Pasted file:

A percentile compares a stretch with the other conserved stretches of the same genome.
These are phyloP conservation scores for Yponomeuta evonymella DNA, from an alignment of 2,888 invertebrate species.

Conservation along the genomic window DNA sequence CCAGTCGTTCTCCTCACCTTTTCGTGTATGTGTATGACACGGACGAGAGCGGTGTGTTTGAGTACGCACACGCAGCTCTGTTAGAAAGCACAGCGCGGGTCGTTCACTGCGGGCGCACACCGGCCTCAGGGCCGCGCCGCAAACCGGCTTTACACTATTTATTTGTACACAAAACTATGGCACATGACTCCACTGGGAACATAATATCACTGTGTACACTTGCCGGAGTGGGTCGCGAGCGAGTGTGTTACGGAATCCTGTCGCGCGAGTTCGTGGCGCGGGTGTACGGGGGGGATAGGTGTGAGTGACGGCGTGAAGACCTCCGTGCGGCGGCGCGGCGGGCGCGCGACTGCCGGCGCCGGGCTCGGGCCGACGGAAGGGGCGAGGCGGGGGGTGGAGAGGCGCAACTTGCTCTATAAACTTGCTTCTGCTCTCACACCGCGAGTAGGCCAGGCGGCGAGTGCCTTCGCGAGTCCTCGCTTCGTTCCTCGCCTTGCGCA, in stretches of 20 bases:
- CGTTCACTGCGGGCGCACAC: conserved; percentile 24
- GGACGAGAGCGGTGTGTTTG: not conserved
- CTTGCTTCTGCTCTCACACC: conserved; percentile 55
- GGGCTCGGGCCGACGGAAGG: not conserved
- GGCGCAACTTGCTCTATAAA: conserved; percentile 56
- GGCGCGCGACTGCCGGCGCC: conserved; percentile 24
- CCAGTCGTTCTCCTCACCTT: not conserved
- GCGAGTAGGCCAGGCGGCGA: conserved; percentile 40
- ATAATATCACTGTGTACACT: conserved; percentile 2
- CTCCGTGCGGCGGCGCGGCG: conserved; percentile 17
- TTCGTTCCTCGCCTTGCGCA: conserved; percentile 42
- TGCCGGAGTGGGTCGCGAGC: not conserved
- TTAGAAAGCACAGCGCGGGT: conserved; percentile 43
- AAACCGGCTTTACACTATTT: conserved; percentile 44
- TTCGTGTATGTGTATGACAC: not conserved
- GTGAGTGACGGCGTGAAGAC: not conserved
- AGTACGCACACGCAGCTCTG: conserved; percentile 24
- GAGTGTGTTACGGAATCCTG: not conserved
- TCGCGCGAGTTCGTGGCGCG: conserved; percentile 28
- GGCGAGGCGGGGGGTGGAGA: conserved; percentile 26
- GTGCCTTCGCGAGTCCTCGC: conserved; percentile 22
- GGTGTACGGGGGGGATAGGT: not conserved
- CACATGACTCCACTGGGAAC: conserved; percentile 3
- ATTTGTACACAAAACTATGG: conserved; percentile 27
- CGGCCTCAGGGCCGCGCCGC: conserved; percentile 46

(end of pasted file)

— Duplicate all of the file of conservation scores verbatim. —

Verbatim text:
A percentile compares a stretch with the other conserved stretches of the same genome.
These are phyloP conservation scores for Yponomeuta evonymella DNA, from an alignment of 2,888 invertebrate species.

Conservation along the genomic window DNA sequence CCAGTCGTTCTCCTCACCTTTTCGTGTATGTGTATGACACGGACGAGAGCGGTGTGTTTGAGTACGCACACGCAGCTCTGTTAGAAAGCACAGCGCGGGTCGTTCACTGCGGGCGCACACCGGCCTCAGGGCCGCGCCGCAAACCGGCTTTACACTATTTATTTGTACACAAAACTATGGCACATGACTCCACTGGGAACATAATATCACTGTGTACACTTGCCGGAGTGGGTCGCGAGCGAGTGTGTTACGGAATCCTGTCGCGCGAGTTCGTGGCGCGGGTGTACGGGGGGGATAGGTGTGAGTGACGGCGTGAAGACCTCCGTGCGGCGGCGCGGCGGGCGCGCGACTGCCGGCGCCGGGCTCGGGCCGACGGAAGGGGCGAGGCGGGGGGTGGAGAGGCGCAACTTGCTCTATAAACTTGCTTCTGCTCTCACACCGCGAGTAGGCCAGGCGGCGAGTGCCTTCGCGAGTCCTCGCTTCGTTCCTCGCCTTGCGCA, in stretches of 20 bases:
- CGTTCACTGCGGGCGCACAC: conserved; percentile 24
- GGACGAGAGCGGTGTGTTTG: not conserved
- CTTGCTTCTGCTCTCACACC: conserved; percentile 55
- GGGCTCGGGCCGACGGAAGG: not conserved
- GGCGCAACTTGCTCTATAAA: conserved; percentile 56
- GGCGCGCGACTGCCGGCGCC: conserved; percentile 24
- CCAGTCGTTCTCCTCACCTT: not conserved
- GCGAGTAGGCCAGGCGGCGA: conserved; percentile 40
- ATAATATCACTGTGTACACT: conserved; percentile 2
- CTCCGTGCGGCGGCGCGGCG: conserved; percentile 17
- TTCGTTCCTCGCCTTGCGCA: conserved; percentile 42
- TGCCGGAGTGGGTCGCGAGC: not conserved
- TTAGAAAGCACAGCGCGGGT: conserved; percentile 43
- AAACCGGCTTTACACTATTT: conserved; percentile 44
- TTCGTGTATGTGTATGACAC: not conserved
- GTGAGTGACGGCGTGAAGAC: not conserved
- AGTACGCACACGCAGCTCTG: conserved; percentile 24
- GAGTGTGTTACGGAATCCTG: not conserved
- TCGCGCGAGTTCGTGGCGCG: conserved; percentile 28
- GGCGAGGCGGGGGGTGGAGA: conserved; percentile 26
- GTGCCTTCGCGAGTCCTCGC: conserved; percentile 22
- GGTGTACGGGGGGGATAGGT: not conserved
- CACATGACTCCACTGGGAAC: conserved; percentile 3
- ATTTGTACACAAAACTATGG: conserved; percentile 27
- CGGCCTCAGGGCCGCGCCGC: conserved; percentile 46